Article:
Once the web content has been created, evaluation tools can help the author to test the resulting content for accessibility. Is the HTML code correct and does it contain any syntax errors? Do all the images have an alternative description? Evaluation tools can help the author to improve the accessibility of the code using automated processes to check large volumes of web content in a short time.

Once the content has been published, a user can access it using a web browser, media player or similar software or device. The reader used should itself be accessible, otherwise the user would not be able to interact with the content.

Sometimes the reading software must be supported by assistive technologies. These are hardware and/or software solutions that adapt the information interface so that the content can be consumed by the user. One example is a screen reader, which converts visual text information into an audible form, so it can be consumed by people with visual disabilities. The assistive technology and the reading software have to work closely together to guarantee the best possible user experience.

As you can see, each of the standards published by the Consortium describes precisely defined tasks, each with its own responsibility, establishing a smooth content creation, transmission, reading and interaction workflow.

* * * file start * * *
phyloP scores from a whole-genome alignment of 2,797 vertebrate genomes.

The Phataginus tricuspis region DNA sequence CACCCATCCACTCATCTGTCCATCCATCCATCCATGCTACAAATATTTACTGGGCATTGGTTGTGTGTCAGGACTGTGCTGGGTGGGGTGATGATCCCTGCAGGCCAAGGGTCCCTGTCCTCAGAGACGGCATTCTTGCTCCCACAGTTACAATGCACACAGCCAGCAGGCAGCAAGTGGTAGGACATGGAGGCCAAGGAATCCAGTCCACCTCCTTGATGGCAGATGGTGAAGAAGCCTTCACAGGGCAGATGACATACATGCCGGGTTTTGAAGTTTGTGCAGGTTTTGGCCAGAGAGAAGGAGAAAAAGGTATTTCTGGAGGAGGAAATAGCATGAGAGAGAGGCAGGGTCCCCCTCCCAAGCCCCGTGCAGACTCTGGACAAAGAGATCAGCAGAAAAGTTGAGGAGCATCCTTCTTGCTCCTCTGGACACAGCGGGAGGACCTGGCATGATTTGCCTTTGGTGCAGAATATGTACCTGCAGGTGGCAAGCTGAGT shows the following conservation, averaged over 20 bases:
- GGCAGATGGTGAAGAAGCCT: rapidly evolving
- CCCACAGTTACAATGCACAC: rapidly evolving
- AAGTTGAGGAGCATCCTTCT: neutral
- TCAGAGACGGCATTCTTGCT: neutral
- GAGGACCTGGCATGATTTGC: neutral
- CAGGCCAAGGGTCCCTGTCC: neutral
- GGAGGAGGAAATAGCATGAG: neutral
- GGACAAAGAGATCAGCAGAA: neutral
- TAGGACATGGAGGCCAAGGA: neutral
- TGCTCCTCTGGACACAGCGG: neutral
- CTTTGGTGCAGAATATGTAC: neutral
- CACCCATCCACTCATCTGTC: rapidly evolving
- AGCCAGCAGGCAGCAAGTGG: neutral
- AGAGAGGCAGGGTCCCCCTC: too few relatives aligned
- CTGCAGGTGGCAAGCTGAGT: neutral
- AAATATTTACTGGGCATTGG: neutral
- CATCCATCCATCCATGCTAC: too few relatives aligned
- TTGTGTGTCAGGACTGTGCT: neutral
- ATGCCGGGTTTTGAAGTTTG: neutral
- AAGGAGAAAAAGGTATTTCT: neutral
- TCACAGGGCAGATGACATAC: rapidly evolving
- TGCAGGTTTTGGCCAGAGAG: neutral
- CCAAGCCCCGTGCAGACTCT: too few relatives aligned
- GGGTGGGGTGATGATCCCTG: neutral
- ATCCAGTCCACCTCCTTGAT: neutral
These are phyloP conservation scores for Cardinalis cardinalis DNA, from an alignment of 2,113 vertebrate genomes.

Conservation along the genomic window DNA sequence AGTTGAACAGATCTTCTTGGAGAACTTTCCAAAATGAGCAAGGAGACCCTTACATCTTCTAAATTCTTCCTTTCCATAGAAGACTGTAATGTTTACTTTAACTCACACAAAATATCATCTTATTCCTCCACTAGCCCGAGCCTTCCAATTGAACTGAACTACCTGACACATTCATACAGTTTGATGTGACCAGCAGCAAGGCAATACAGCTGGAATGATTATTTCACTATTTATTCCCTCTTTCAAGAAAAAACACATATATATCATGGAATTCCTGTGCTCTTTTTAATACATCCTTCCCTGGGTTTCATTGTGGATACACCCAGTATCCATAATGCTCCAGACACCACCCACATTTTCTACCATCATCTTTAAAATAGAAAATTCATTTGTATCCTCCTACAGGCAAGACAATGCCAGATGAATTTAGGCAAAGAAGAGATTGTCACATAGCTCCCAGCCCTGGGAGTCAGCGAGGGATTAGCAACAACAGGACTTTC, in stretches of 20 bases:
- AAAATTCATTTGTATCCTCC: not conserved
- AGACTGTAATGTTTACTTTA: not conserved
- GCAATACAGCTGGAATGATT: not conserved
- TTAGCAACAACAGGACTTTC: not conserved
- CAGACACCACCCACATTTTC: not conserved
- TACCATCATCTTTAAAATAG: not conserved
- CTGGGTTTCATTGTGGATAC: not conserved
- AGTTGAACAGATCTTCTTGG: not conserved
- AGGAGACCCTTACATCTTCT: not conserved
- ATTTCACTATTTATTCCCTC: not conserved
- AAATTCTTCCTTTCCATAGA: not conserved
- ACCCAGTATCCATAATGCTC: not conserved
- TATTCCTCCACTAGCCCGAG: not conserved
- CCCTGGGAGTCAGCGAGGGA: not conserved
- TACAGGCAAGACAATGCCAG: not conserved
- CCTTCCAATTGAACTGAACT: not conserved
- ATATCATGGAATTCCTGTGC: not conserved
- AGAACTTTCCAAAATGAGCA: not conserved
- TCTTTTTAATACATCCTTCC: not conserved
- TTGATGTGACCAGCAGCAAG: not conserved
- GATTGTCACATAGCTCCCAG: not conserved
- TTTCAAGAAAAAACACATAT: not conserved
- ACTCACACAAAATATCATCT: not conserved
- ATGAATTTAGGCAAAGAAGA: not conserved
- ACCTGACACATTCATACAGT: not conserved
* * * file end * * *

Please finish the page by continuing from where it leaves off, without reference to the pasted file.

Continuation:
Web Content Accessibility Guidelines

In the following chapters we will have a closer look at the Web Content Accessibility Guidelines, which describe how to create accessible web content. Before we go into the details of how to create accessible content, we should understand how it is structured and what problems are covered.

The Web Content Accessibility Guidelines offer 13 guidelines, following 4 principles. The 4 principles are: perceivable, operable, understandable and robust.

First principle: perceivable. Information and user-interface elements must be presented to users in a way they can perceive. The guidelines for this principle are to:

  • Provide text alternatives for non-text content, such as alternative descriptions for images.
  • Provide captions and other alternatives for multimedia, such as text transcripts, captions, sign language or audio descriptions.
  • Create content that can be presented in different ways, including by assistive technologies, without losing meaning.
  • Make it easier for users to see and hear content, for example by the selection of colours, choosing a sufficient contrast or having resizable text.

Second principle: operable. User-interface elements and navigation must be operable. The guidelines for this principle are to:

  • Make all functionality operable via a keyboard.
  • Give users enough time to read and use content. This is especially necessary when using user interfaces that change over time or use time-outs.
  • Do not use content that causes seizures or physical reactions. This guideline should be respected by those using animated or flashing content.
  • Help users to navigate and find content. Often navigation elements are designed in a confusing way or do not behave in a way a user would expect.
  • Make it easier to use input devices other than a keyboard. This is especially important for those users with limited control of their hands.

Third principle: understandable. The information and the operation of the user interface must be understandable. The guidelines for this principle are to: